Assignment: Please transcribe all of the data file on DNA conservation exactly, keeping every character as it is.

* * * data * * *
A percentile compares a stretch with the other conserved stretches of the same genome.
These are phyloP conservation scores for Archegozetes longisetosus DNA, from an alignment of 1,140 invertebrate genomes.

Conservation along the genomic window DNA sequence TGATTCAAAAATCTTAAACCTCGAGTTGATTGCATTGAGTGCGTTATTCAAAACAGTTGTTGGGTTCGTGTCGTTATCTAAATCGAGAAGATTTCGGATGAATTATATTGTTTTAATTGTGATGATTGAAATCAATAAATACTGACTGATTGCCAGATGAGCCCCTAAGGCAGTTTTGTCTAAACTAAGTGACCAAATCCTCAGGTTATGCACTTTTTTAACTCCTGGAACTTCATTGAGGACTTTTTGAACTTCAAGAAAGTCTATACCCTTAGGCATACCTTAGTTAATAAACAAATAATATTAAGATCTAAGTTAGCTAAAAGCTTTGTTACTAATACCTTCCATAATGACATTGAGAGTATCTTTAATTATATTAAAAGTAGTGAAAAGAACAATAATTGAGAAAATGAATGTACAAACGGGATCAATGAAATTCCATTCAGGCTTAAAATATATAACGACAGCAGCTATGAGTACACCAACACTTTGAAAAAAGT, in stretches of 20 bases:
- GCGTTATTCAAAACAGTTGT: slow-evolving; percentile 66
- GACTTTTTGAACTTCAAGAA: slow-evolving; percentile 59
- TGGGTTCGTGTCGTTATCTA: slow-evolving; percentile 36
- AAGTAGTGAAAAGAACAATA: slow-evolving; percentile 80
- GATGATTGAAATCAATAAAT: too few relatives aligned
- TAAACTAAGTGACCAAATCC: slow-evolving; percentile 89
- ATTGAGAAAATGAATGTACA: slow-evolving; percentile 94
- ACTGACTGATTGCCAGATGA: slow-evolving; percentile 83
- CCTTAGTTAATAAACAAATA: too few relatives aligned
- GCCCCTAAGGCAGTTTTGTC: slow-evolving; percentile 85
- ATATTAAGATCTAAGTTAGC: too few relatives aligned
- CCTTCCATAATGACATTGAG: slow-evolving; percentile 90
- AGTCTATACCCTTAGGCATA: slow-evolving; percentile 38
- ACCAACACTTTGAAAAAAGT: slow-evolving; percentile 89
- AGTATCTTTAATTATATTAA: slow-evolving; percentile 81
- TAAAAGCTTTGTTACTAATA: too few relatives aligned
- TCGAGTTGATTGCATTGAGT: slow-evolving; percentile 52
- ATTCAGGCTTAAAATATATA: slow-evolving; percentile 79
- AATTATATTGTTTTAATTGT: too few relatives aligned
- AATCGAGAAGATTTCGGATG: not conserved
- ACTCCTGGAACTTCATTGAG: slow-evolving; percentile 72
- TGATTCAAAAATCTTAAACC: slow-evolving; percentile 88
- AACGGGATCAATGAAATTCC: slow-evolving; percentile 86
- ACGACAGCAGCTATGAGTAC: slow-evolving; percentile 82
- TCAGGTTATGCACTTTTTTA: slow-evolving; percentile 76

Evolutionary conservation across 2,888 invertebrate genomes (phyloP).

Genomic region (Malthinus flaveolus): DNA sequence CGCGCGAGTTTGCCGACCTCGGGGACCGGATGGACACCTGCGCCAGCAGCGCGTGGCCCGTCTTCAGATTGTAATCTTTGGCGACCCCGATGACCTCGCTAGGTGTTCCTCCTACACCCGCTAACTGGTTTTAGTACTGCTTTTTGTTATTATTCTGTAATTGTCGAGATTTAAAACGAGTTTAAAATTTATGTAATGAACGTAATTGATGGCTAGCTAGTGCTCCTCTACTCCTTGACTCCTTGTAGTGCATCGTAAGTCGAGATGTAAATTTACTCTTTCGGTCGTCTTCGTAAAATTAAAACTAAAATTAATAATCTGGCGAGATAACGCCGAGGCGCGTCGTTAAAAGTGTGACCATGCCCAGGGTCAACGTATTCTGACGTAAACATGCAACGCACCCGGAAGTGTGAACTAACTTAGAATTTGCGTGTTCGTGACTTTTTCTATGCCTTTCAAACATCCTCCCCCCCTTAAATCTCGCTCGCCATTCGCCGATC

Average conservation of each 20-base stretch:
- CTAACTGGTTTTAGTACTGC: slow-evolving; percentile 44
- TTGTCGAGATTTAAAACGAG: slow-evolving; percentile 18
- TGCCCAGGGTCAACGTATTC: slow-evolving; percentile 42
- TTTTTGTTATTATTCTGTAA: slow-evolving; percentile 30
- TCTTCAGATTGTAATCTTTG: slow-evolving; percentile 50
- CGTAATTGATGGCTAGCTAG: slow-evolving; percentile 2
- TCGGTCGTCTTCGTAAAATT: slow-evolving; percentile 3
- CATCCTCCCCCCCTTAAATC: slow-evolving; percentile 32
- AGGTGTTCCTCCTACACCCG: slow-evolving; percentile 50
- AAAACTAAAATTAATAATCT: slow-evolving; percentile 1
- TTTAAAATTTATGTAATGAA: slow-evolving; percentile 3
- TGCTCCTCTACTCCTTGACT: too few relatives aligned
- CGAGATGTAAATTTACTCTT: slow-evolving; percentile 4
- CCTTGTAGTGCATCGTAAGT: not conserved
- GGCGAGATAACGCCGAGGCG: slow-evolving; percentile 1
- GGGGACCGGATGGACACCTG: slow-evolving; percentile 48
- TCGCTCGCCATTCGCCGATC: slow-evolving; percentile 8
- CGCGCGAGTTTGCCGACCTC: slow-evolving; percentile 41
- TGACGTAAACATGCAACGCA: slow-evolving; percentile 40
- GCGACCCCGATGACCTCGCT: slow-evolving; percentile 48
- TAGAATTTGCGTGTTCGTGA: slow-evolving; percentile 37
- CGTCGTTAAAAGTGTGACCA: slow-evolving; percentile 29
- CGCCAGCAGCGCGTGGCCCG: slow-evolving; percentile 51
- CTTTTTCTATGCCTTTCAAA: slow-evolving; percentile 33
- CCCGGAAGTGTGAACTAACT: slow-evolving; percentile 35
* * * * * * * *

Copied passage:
A percentile compares a stretch with the other conserved stretches of the same genome.
These are phyloP conservation scores for Archegozetes longisetosus DNA, from an alignment of 1,140 invertebrate genomes.

Conservation along the genomic window DNA sequence TGATTCAAAAATCTTAAACCTCGAGTTGATTGCATTGAGTGCGTTATTCAAAACAGTTGTTGGGTTCGTGTCGTTATCTAAATCGAGAAGATTTCGGATGAATTATATTGTTTTAATTGTGATGATTGAAATCAATAAATACTGACTGATTGCCAGATGAGCCCCTAAGGCAGTTTTGTCTAAACTAAGTGACCAAATCCTCAGGTTATGCACTTTTTTAACTCCTGGAACTTCATTGAGGACTTTTTGAACTTCAAGAAAGTCTATACCCTTAGGCATACCTTAGTTAATAAACAAATAATATTAAGATCTAAGTTAGCTAAAAGCTTTGTTACTAATACCTTCCATAATGACATTGAGAGTATCTTTAATTATATTAAAAGTAGTGAAAAGAACAATAATTGAGAAAATGAATGTACAAACGGGATCAATGAAATTCCATTCAGGCTTAAAATATATAACGACAGCAGCTATGAGTACACCAACACTTTGAAAAAAGT, in stretches of 20 bases:
- GCGTTATTCAAAACAGTTGT: slow-evolving; percentile 66
- GACTTTTTGAACTTCAAGAA: slow-evolving; percentile 59
- TGGGTTCGTGTCGTTATCTA: slow-evolving; percentile 36
- AAGTAGTGAAAAGAACAATA: slow-evolving; percentile 80
- GATGATTGAAATCAATAAAT: too few relatives aligned
- TAAACTAAGTGACCAAATCC: slow-evolving; percentile 89
- ATTGAGAAAATGAATGTACA: slow-evolving; percentile 94
- ACTGACTGATTGCCAGATGA: slow-evolving; percentile 83
- CCTTAGTTAATAAACAAATA: too few relatives aligned
- GCCCCTAAGGCAGTTTTGTC: slow-evolving; percentile 85
- ATATTAAGATCTAAGTTAGC: too few relatives aligned
- CCTTCCATAATGACATTGAG: slow-evolving; percentile 90
- AGTCTATACCCTTAGGCATA: slow-evolving; percentile 38
- ACCAACACTTTGAAAAAAGT: slow-evolving; percentile 89
- AGTATCTTTAATTATATTAA: slow-evolving; percentile 81
- TAAAAGCTTTGTTACTAATA: too few relatives aligned
- TCGAGTTGATTGCATTGAGT: slow-evolving; percentile 52
- ATTCAGGCTTAAAATATATA: slow-evolving; percentile 79
- AATTATATTGTTTTAATTGT: too few relatives aligned
- AATCGAGAAGATTTCGGATG: not conserved
- ACTCCTGGAACTTCATTGAG: slow-evolving; percentile 72
- TGATTCAAAAATCTTAAACC: slow-evolving; percentile 88
- AACGGGATCAATGAAATTCC: slow-evolving; percentile 86
- ACGACAGCAGCTATGAGTAC: slow-evolving; percentile 82
- TCAGGTTATGCACTTTTTTA: slow-evolving; percentile 76

Evolutionary conservation across 2,888 invertebrate genomes (phyloP).

Genomic region (Malthinus flaveolus): DNA sequence CGCGCGAGTTTGCCGACCTCGGGGACCGGATGGACACCTGCGCCAGCAGCGCGTGGCCCGTCTTCAGATTGTAATCTTTGGCGACCCCGATGACCTCGCTAGGTGTTCCTCCTACACCCGCTAACTGGTTTTAGTACTGCTTTTTGTTATTATTCTGTAATTGTCGAGATTTAAAACGAGTTTAAAATTTATGTAATGAACGTAATTGATGGCTAGCTAGTGCTCCTCTACTCCTTGACTCCTTGTAGTGCATCGTAAGTCGAGATGTAAATTTACTCTTTCGGTCGTCTTCGTAAAATTAAAACTAAAATTAATAATCTGGCGAGATAACGCCGAGGCGCGTCGTTAAAAGTGTGACCATGCCCAGGGTCAACGTATTCTGACGTAAACATGCAACGCACCCGGAAGTGTGAACTAACTTAGAATTTGCGTGTTCGTGACTTTTTCTATGCCTTTCAAACATCCTCCCCCCCTTAAATCTCGCTCGCCATTCGCCGATC

Average conservation of each 20-base stretch:
- CTAACTGGTTTTAGTACTGC: slow-evolving; percentile 44
- TTGTCGAGATTTAAAACGAG: slow-evolving; percentile 18
- TGCCCAGGGTCAACGTATTC: slow-evolving; percentile 42
- TTTTTGTTATTATTCTGTAA: slow-evolving; percentile 30
- TCTTCAGATTGTAATCTTTG: slow-evolving; percentile 50
- CGTAATTGATGGCTAGCTAG: slow-evolving; percentile 2
- TCGGTCGTCTTCGTAAAATT: slow-evolving; percentile 3
- CATCCTCCCCCCCTTAAATC: slow-evolving; percentile 32
- AGGTGTTCCTCCTACACCCG: slow-evolving; percentile 50
- AAAACTAAAATTAATAATCT: slow-evolving; percentile 1
- TTTAAAATTTATGTAATGAA: slow-evolving; percentile 3
- TGCTCCTCTACTCCTTGACT: too few relatives aligned
- CGAGATGTAAATTTACTCTT: slow-evolving; percentile 4
- CCTTGTAGTGCATCGTAAGT: not conserved
- GGCGAGATAACGCCGAGGCG: slow-evolving; percentile 1
- GGGGACCGGATGGACACCTG: slow-evolving; percentile 48
- TCGCTCGCCATTCGCCGATC: slow-evolving; percentile 8
- CGCGCGAGTTTGCCGACCTC: slow-evolving; percentile 41
- TGACGTAAACATGCAACGCA: slow-evolving; percentile 40
- GCGACCCCGATGACCTCGCT: slow-evolving; percentile 48
- TAGAATTTGCGTGTTCGTGA: slow-evolving; percentile 37
- CGTCGTTAAAAGTGTGACCA: slow-evolving; percentile 29
- CGCCAGCAGCGCGTGGCCCG: slow-evolving; percentile 51
- CTTTTTCTATGCCTTTCAAA: slow-evolving; percentile 33
- CCCGGAAGTGTGAACTAACT: slow-evolving; percentile 35